Credit: Virginia Tech
The technologies may be new, but wisdom in understanding their significance to humanity has been accruing since at least the 12th century.
It was then that the Islamic philosopher Ibn Rushd distinguished “sensing” from “feeling” as a crucial point in a larger argument for why humans should be considered fundamentally different from other living entities.
“Ibn Rushd would allow that although trees might sense light and turn toward it in their growth, they could not feel love or happiness, as he argued this was a uniquely human capacity,” said Sylvester Johnson, director of the Virginia Tech Center for Humanities. “His insights carry relevance today, as we wrestle with questions of ‘humanized’ artificial intelligence and human exceptionalism within the context of intelligent machines.”
In the spirit of such exploration, the Henry Luce Foundation’s Theology Program has awarded the Center for Humanities a $500,000 grant to support “Future Humans, Human Futures,” a project that combines religion, ethics, and technology to tackle fundamental questions of what it means to be human in a technological age.
The three-year project will enable researchers in religion and theology to engage with experts in technology and innovation domains, such as artificial intelligence, synthetic biology, and cybernetics. These experts will convene during a series of summer research institutes to learn how technology is affecting an ever-increasingly complex world and to advance their scholarship in light of the growing need for human-centered guidance.
“We are very excited for this unique opportunity to partner with the Luce Foundation to advance research in religion, theology, and technology ethics,” said Johnson, a professor of religion and culture who will serve as principal investigator of the project. “The human-centered challenges that technology is raising require new directions and greater inclusivity in the scholarship addressing difficult questions about technology’s public impact. Luce’s bold and game-changing generosity to support this effort is something we should all celebrate.”
Johnson noted that the overarching goal of the project will be to promote new directions in research by national and global humanities scholars with expertise in theology and religion. The project will also seek to deepen the diversity and inclusion of underrepresented populations whose insights and participation are essential to shaping the role of technology for public good and public interest.
In response to the COVID-19 pandemic, the grant further incorporates support of immigrant farm laborers through English-as-a-second-language conversations, as an effort to mitigate the impact of the pandemic on essential workers.
The grant will also make possible a timely partnership between the Center for Humanities and Do Good X, an accelerator designed for early-stage social entrepreneurs who are passionate about developing businesses that accomplish good in the world. Do Good X will help lead the summer institute workshops and will collaborate with Virginia Tech to produce public summits that engage a broad audience in fostering the ethical guidance of technology.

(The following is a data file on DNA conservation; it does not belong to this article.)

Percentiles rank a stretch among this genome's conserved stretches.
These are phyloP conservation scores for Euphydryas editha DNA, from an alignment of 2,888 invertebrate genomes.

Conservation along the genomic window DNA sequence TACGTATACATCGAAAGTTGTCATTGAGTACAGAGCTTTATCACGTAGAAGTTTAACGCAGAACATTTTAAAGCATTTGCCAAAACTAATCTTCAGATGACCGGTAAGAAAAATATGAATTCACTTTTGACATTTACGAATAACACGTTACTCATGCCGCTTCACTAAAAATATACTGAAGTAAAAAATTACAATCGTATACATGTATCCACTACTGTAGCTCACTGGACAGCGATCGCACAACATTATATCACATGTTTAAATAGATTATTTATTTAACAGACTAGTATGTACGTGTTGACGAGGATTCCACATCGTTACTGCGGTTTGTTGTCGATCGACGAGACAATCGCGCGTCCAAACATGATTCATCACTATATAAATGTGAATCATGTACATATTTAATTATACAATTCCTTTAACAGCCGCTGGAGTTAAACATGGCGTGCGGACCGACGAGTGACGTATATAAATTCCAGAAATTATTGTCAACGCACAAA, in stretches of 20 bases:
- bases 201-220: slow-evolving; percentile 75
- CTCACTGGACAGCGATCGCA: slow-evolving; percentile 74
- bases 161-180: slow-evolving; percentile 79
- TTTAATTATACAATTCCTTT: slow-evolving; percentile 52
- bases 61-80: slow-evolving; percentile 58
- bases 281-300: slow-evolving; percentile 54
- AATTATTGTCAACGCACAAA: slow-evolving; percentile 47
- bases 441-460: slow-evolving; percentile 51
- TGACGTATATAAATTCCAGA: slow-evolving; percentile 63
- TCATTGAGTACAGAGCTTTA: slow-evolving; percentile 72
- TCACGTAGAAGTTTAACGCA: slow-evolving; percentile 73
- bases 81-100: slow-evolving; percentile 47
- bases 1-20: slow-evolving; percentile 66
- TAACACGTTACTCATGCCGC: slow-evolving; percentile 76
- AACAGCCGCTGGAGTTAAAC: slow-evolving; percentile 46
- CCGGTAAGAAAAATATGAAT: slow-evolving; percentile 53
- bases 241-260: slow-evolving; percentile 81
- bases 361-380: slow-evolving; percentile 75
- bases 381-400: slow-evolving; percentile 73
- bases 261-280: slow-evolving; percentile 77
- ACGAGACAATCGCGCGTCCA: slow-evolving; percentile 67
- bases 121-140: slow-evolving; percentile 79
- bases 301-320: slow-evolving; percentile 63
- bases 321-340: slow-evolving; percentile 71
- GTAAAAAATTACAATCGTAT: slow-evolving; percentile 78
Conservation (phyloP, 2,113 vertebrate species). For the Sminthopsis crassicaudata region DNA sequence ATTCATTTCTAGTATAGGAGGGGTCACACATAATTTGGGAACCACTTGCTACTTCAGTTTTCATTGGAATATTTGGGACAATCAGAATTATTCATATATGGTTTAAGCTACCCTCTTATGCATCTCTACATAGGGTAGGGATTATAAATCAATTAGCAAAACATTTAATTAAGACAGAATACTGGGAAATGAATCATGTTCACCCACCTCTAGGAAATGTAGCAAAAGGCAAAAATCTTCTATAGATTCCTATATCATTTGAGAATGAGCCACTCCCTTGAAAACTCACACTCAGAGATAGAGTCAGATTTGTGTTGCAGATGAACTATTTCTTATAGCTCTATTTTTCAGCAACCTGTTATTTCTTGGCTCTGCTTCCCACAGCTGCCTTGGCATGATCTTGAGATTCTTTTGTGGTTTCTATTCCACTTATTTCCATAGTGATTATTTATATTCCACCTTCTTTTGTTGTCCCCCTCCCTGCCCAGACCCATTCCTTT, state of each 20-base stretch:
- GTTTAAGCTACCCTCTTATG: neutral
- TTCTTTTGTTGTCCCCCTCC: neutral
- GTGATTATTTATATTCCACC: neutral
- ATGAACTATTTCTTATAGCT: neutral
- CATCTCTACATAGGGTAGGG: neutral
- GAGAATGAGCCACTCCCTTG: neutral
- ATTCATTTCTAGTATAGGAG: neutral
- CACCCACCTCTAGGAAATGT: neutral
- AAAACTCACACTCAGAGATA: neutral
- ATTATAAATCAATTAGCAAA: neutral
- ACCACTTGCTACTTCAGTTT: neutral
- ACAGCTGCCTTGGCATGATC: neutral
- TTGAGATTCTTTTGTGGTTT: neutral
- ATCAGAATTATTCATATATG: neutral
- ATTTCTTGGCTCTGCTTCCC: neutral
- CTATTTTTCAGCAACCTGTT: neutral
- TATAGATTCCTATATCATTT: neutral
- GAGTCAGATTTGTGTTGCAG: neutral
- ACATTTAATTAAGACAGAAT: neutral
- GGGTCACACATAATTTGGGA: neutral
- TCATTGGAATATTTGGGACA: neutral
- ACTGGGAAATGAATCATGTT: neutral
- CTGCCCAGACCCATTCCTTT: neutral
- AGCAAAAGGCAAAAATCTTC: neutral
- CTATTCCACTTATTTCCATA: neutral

“We are pleased to support this important new project at Virginia Tech’s Center for Humanities,” said Jonathan VanAntwerpen, program director of the Luce Foundation. “Emphasizing the inclusion of scholars from underrepresented groups, and seeking to move beyond traditional academic boundaries, the project will establish new directions in humanistic engagement with emerging technology by examining what it means to be human in a technological age.
“Research encouraged and amplified through the project’s work will focus in particular on the role of technology in the midst of the COVID-19 pandemic,” VanAntwerpen added, “including attention to data, security, and surveillance, and to the impact of technology on religious communities during the pandemic.”
Johnson, who also serves as executive director of Tech for Humanity, a university-wide initiative focused on human-centered approaches to technology and innovation, has long focused on the future of humanity in the age of intelligent machines.
“From here on, major decisions shaping our society will increasingly be made by algorithmic machines working in concert with people,” he wrote in a recent College of Liberal Arts and Human Sciences magazine essay. “As a result, those who are already highly vulnerable to structural systems of inequality on the basis of race, gender identity, disability, and wealth will face greater marginalization unless we transform how technology works in a precarious society. Such profound risk should motivate us to recognize that human-centered leadership of technology is not optional; it’s imperative.”
The Henry Luce Foundation seeks to enrich public discourse by promoting innovative scholarship, cultivating new leaders, and fostering international understanding. Established in 1936 by Henry R. Luce, the co-founder and editor-in-chief of Time Inc., the Luce Foundation advances its mission through grantmaking and leadership programs in the fields of Asia, higher education, religion and theology, art, and public policy.